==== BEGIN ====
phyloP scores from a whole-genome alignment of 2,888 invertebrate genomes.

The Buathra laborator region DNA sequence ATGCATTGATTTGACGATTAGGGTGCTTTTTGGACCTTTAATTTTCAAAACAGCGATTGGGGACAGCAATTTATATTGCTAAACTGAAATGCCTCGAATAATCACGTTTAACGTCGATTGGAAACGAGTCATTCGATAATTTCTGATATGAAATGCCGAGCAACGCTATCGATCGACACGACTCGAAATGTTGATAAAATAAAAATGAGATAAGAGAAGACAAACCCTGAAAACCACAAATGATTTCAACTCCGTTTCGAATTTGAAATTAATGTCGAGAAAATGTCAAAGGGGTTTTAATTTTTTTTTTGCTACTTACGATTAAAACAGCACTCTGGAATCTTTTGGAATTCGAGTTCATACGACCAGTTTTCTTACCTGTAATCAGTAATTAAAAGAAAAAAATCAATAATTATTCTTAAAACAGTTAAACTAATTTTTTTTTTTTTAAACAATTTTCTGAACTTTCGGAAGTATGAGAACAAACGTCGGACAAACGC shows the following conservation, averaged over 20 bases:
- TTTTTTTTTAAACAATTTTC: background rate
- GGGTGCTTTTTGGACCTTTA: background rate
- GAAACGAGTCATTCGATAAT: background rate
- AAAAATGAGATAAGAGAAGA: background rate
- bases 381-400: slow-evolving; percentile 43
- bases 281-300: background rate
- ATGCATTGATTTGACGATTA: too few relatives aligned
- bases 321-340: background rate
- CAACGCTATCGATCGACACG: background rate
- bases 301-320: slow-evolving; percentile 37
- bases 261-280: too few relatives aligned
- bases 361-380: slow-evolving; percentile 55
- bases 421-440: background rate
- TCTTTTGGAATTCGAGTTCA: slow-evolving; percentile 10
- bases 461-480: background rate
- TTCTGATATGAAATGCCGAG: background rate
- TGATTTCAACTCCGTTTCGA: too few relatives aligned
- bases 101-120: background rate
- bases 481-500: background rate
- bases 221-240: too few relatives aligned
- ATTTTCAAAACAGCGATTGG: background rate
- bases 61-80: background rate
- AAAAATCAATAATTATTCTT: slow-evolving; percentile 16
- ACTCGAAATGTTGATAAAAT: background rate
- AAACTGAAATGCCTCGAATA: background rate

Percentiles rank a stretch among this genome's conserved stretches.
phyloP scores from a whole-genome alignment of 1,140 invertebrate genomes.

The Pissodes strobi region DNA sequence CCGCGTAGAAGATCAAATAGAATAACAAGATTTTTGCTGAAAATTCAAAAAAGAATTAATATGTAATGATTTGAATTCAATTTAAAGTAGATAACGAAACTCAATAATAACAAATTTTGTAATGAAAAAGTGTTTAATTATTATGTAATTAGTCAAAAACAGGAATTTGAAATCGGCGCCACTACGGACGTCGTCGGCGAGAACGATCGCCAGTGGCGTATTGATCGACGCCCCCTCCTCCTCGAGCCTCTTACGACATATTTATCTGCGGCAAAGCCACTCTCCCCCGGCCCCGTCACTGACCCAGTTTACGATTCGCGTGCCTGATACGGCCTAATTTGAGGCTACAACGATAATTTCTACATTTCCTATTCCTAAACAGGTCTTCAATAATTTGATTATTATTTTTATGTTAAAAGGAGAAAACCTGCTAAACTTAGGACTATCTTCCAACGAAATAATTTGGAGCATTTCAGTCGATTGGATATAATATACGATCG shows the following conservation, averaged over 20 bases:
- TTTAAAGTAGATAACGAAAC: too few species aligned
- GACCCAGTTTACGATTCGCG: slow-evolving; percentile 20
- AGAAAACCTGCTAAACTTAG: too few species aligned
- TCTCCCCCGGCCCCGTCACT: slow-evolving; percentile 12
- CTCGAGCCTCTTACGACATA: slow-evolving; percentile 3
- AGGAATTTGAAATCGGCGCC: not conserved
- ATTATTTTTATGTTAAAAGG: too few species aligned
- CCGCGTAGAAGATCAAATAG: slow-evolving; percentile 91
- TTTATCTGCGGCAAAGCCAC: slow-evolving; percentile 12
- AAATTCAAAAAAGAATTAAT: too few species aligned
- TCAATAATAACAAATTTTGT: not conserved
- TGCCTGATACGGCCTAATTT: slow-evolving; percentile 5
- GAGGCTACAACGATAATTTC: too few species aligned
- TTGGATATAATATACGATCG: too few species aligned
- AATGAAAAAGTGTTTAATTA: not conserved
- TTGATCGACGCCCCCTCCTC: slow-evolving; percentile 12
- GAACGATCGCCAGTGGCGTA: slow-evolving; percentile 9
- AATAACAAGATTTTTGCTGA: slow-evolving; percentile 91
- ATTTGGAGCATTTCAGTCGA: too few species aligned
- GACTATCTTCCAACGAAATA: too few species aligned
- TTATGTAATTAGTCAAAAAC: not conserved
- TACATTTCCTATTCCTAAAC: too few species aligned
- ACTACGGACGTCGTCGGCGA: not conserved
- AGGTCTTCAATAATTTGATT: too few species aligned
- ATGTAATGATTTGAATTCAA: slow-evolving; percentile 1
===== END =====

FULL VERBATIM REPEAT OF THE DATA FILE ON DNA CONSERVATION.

phyloP scores from a whole-genome alignment of 2,888 invertebrate genomes.

The Buathra laborator region DNA sequence ATGCATTGATTTGACGATTAGGGTGCTTTTTGGACCTTTAATTTTCAAAACAGCGATTGGGGACAGCAATTTATATTGCTAAACTGAAATGCCTCGAATAATCACGTTTAACGTCGATTGGAAACGAGTCATTCGATAATTTCTGATATGAAATGCCGAGCAACGCTATCGATCGACACGACTCGAAATGTTGATAAAATAAAAATGAGATAAGAGAAGACAAACCCTGAAAACCACAAATGATTTCAACTCCGTTTCGAATTTGAAATTAATGTCGAGAAAATGTCAAAGGGGTTTTAATTTTTTTTTTGCTACTTACGATTAAAACAGCACTCTGGAATCTTTTGGAATTCGAGTTCATACGACCAGTTTTCTTACCTGTAATCAGTAATTAAAAGAAAAAAATCAATAATTATTCTTAAAACAGTTAAACTAATTTTTTTTTTTTTAAACAATTTTCTGAACTTTCGGAAGTATGAGAACAAACGTCGGACAAACGC shows the following conservation, averaged over 20 bases:
- TTTTTTTTTAAACAATTTTC: background rate
- GGGTGCTTTTTGGACCTTTA: background rate
- GAAACGAGTCATTCGATAAT: background rate
- AAAAATGAGATAAGAGAAGA: background rate
- bases 381-400: slow-evolving; percentile 43
- bases 281-300: background rate
- ATGCATTGATTTGACGATTA: too few relatives aligned
- bases 321-340: background rate
- CAACGCTATCGATCGACACG: background rate
- bases 301-320: slow-evolving; percentile 37
- bases 261-280: too few relatives aligned
- bases 361-380: slow-evolving; percentile 55
- bases 421-440: background rate
- TCTTTTGGAATTCGAGTTCA: slow-evolving; percentile 10
- bases 461-480: background rate
- TTCTGATATGAAATGCCGAG: background rate
- TGATTTCAACTCCGTTTCGA: too few relatives aligned
- bases 101-120: background rate
- bases 481-500: background rate
- bases 221-240: too few relatives aligned
- ATTTTCAAAACAGCGATTGG: background rate
- bases 61-80: background rate
- AAAAATCAATAATTATTCTT: slow-evolving; percentile 16
- ACTCGAAATGTTGATAAAAT: background rate
- AAACTGAAATGCCTCGAATA: background rate

Percentiles rank a stretch among this genome's conserved stretches.
phyloP scores from a whole-genome alignment of 1,140 invertebrate genomes.

The Pissodes strobi region DNA sequence CCGCGTAGAAGATCAAATAGAATAACAAGATTTTTGCTGAAAATTCAAAAAAGAATTAATATGTAATGATTTGAATTCAATTTAAAGTAGATAACGAAACTCAATAATAACAAATTTTGTAATGAAAAAGTGTTTAATTATTATGTAATTAGTCAAAAACAGGAATTTGAAATCGGCGCCACTACGGACGTCGTCGGCGAGAACGATCGCCAGTGGCGTATTGATCGACGCCCCCTCCTCCTCGAGCCTCTTACGACATATTTATCTGCGGCAAAGCCACTCTCCCCCGGCCCCGTCACTGACCCAGTTTACGATTCGCGTGCCTGATACGGCCTAATTTGAGGCTACAACGATAATTTCTACATTTCCTATTCCTAAACAGGTCTTCAATAATTTGATTATTATTTTTATGTTAAAAGGAGAAAACCTGCTAAACTTAGGACTATCTTCCAACGAAATAATTTGGAGCATTTCAGTCGATTGGATATAATATACGATCG shows the following conservation, averaged over 20 bases:
- TTTAAAGTAGATAACGAAAC: too few species aligned
- GACCCAGTTTACGATTCGCG: slow-evolving; percentile 20
- AGAAAACCTGCTAAACTTAG: too few species aligned
- TCTCCCCCGGCCCCGTCACT: slow-evolving; percentile 12
- CTCGAGCCTCTTACGACATA: slow-evolving; percentile 3
- AGGAATTTGAAATCGGCGCC: not conserved
- ATTATTTTTATGTTAAAAGG: too few species aligned
- CCGCGTAGAAGATCAAATAG: slow-evolving; percentile 91
- TTTATCTGCGGCAAAGCCAC: slow-evolving; percentile 12
- AAATTCAAAAAAGAATTAAT: too few species aligned
- TCAATAATAACAAATTTTGT: not conserved
- TGCCTGATACGGCCTAATTT: slow-evolving; percentile 5
- GAGGCTACAACGATAATTTC: too few species aligned
- TTGGATATAATATACGATCG: too few species aligned
- AATGAAAAAGTGTTTAATTA: not conserved
- TTGATCGACGCCCCCTCCTC: slow-evolving; percentile 12
- GAACGATCGCCAGTGGCGTA: slow-evolving; percentile 9
- AATAACAAGATTTTTGCTGA: slow-evolving; percentile 91
- ATTTGGAGCATTTCAGTCGA: too few species aligned
- GACTATCTTCCAACGAAATA: too few species aligned
- TTATGTAATTAGTCAAAAAC: not conserved
- TACATTTCCTATTCCTAAAC: too few species aligned
- ACTACGGACGTCGTCGGCGA: not conserved
- AGGTCTTCAATAATTTGATT: too few species aligned
- ATGTAATGATTTGAATTCAA: slow-evolving; percentile 1